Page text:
How to DM IV – Start small

So you’ve decided that none of the published adventures are what you want to run, and you want to build your own world. Congratulations! You’re a homebrewing Dungeon Master / Game Master!

There’s several ways to build a new game, but a good way to categorise them is either top down or bottom up. The easiest method for a new DM is definitely bottom up, also called starting small.

What do you need to do to build from here? You need a location, maybe a handful of NPCs, and some immediate threat to the location. Use your Session Zero to get a feel for what things your players are looking for, how they want to build their characters, and maybe some plot hooks you can grab from character backgrounds to flesh out the area.
One player wants to play a noble, fine. The starting area is part of their family’s lands.
One player wants to play a priest, fine. There’s a church/temple/shrine in the starting location.
One player wants to play an eccentric vigilante superhero… Try and make it work.

All you need for the location is a general feel.
A large village or small town can be ideal, not too remote but not too close to a hub of civilisation.
Add in a handful of important NPCs – the sheriff, the mayor, the innkeeper, another quest-giving type – and maybe a couple just for colour or as red herrings. A travelling merchant or a friendly monster work well.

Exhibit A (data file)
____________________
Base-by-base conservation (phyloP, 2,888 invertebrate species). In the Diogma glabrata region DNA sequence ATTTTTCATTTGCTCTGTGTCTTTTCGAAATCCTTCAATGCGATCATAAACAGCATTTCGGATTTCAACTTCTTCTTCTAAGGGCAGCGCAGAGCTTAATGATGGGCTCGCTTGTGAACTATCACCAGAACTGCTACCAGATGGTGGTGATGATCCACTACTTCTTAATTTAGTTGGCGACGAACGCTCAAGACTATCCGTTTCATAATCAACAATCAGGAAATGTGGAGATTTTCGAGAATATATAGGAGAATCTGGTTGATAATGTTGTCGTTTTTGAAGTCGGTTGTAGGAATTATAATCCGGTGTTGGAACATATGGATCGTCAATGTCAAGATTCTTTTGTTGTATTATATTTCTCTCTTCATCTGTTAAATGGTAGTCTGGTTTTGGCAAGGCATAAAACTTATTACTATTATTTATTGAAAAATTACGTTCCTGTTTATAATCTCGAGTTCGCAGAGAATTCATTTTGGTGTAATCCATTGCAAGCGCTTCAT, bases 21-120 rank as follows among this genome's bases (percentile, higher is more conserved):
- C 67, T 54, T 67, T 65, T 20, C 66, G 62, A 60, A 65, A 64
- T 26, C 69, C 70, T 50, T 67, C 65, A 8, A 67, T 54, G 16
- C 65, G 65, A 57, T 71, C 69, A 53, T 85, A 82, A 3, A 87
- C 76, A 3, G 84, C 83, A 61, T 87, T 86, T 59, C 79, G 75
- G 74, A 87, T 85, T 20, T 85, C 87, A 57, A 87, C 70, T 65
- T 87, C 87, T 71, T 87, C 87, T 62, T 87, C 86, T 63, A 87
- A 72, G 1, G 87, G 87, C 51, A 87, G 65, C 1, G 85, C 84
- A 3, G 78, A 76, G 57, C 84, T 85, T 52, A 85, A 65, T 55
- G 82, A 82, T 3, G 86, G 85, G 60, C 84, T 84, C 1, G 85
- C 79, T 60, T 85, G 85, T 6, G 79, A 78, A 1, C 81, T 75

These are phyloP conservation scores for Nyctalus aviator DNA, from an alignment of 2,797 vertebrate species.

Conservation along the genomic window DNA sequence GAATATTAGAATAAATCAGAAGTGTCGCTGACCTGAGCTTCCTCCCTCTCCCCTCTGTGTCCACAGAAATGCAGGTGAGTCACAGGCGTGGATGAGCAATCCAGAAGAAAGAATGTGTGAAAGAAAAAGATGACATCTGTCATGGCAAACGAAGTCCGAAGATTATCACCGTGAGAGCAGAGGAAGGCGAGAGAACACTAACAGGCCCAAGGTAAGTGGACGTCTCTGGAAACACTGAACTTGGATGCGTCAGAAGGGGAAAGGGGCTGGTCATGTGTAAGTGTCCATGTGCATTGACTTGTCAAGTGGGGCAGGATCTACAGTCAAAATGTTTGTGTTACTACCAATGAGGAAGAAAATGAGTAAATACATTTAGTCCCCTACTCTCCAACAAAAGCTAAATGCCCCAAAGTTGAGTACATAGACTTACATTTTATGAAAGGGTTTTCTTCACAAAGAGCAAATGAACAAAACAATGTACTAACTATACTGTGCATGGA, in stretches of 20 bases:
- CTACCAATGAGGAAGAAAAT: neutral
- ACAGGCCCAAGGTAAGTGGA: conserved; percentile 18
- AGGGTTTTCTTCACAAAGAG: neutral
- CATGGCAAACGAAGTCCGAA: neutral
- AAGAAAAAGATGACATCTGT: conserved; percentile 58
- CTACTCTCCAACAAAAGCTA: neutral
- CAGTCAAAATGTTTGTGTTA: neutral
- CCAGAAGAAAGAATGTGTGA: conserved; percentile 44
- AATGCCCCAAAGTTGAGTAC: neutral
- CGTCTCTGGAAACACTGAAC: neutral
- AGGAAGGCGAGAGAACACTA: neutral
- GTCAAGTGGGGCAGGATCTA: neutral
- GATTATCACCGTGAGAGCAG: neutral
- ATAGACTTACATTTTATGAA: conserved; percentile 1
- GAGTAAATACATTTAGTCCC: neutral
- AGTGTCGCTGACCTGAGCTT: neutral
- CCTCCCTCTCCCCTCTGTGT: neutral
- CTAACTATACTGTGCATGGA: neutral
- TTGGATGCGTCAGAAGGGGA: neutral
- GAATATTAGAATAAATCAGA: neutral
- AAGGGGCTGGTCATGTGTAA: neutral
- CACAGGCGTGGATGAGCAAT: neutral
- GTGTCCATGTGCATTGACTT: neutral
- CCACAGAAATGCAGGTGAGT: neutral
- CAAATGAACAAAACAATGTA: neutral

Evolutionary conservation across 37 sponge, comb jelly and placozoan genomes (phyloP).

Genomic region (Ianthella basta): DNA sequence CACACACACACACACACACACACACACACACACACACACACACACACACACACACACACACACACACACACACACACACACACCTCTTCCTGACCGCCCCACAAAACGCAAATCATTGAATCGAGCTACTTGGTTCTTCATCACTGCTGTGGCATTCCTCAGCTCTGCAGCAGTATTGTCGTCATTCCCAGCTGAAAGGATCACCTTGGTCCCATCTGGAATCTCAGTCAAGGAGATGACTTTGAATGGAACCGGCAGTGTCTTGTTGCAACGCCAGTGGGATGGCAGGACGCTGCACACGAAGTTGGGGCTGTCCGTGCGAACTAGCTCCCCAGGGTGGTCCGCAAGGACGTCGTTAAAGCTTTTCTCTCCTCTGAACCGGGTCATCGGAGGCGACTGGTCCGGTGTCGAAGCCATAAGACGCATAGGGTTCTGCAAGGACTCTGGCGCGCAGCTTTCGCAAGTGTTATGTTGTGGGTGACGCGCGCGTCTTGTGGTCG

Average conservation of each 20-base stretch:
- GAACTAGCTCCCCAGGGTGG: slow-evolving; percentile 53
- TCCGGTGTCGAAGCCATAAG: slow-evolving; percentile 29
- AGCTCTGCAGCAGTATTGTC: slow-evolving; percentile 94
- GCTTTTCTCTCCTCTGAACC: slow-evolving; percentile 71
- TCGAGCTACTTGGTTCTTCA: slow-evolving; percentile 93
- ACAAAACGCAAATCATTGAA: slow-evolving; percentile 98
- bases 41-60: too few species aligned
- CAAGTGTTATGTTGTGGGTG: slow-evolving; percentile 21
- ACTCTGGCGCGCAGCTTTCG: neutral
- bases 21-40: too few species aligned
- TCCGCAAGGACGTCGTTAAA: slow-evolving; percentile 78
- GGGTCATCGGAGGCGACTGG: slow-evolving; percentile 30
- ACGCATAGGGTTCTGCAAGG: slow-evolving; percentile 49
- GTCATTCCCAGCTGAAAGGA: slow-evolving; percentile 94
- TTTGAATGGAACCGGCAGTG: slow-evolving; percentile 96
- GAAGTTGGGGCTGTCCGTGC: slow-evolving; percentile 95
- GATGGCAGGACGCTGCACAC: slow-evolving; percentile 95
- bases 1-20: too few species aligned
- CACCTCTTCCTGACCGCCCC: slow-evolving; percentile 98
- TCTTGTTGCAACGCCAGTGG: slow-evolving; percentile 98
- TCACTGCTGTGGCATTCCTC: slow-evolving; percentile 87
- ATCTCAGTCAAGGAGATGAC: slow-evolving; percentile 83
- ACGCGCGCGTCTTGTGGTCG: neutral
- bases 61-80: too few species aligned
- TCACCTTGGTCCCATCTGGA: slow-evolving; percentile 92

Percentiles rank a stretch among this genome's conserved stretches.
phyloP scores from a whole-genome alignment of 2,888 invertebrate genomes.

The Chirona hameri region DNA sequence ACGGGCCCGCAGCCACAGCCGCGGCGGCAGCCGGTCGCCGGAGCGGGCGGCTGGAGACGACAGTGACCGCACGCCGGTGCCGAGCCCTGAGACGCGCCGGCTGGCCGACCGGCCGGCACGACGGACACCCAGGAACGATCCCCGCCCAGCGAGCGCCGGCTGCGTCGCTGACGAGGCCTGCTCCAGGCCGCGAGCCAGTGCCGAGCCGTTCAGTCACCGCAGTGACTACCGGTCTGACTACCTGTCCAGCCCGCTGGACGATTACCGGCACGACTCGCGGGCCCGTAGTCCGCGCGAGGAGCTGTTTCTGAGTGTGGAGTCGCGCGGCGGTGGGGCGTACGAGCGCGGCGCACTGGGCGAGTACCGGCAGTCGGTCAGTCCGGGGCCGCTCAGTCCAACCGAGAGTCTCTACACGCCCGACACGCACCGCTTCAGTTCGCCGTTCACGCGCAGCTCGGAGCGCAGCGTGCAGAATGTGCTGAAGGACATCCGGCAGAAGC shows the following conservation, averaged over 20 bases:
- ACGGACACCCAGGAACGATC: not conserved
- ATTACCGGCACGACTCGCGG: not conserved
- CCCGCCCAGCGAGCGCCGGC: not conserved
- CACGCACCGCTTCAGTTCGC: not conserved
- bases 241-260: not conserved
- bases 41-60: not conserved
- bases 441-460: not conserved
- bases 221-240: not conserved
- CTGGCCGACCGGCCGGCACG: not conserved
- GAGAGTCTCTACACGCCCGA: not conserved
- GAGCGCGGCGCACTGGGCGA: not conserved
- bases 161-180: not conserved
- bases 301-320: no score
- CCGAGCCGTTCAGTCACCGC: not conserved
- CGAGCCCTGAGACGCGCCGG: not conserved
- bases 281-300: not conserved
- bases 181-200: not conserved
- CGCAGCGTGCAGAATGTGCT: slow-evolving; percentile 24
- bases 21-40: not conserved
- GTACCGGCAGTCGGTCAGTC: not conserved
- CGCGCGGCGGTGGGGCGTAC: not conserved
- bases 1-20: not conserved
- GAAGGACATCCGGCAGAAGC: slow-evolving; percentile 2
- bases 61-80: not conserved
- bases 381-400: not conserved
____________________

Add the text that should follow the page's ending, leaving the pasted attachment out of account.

A local issue like bandits or goblins can bring a group together and let people get a feel for the rules/setting/character they’re playing pretty easily.

Drop the bad guys out in the nearby wilderness somewhere, and then have fun with it.
The goblins have moved into the area and the town don’t trust them – but they’re nice and just looking for a place to nest for the winter.
The bandits are working for someone more powerful who has eyes on conquest or needs to sow discontent for another reason – that travelling merchant could up their prices if the travel was a bit more hazardous, or maybe it’s fighters from the local militia unhappy with the sheriff or the amount he pays them.

The only big things you need to think about in this homebrew are any bigger themes that came up during Session Zero. Dinosaurs, airships, explorations of moral relativism, horror, nihilism, recent collapses of social hierarchies, or any other weird thing your players want to use, you should at least start thinking about here. Introducing at least one theme or macguffin early on will help.
If there’s some sort of war in heaven, you can flesh out the deities, but otherwise just knowing there’s coverage for the different clerics should be enough.

That’s all for now. Remember, Google is your friend when it comes to searching this stuff out.
Jame’s Haeck’s excellent article on DnDBeyond is a lot better at explaining the benefits of starting small than I’ve been above, though focuses a lot more on the doing than the theory I’ve thrown out above.
I’d also recommend jumping on this video from Matt Colville over on YouTube, which basically covers the next steps with a proto-adventure. I’ve run the adventure he describes several times, in Forgotten Realms and my own Ostromarka setting, and it really works well as an introduction to both the game and a starting adventure getting a group together.

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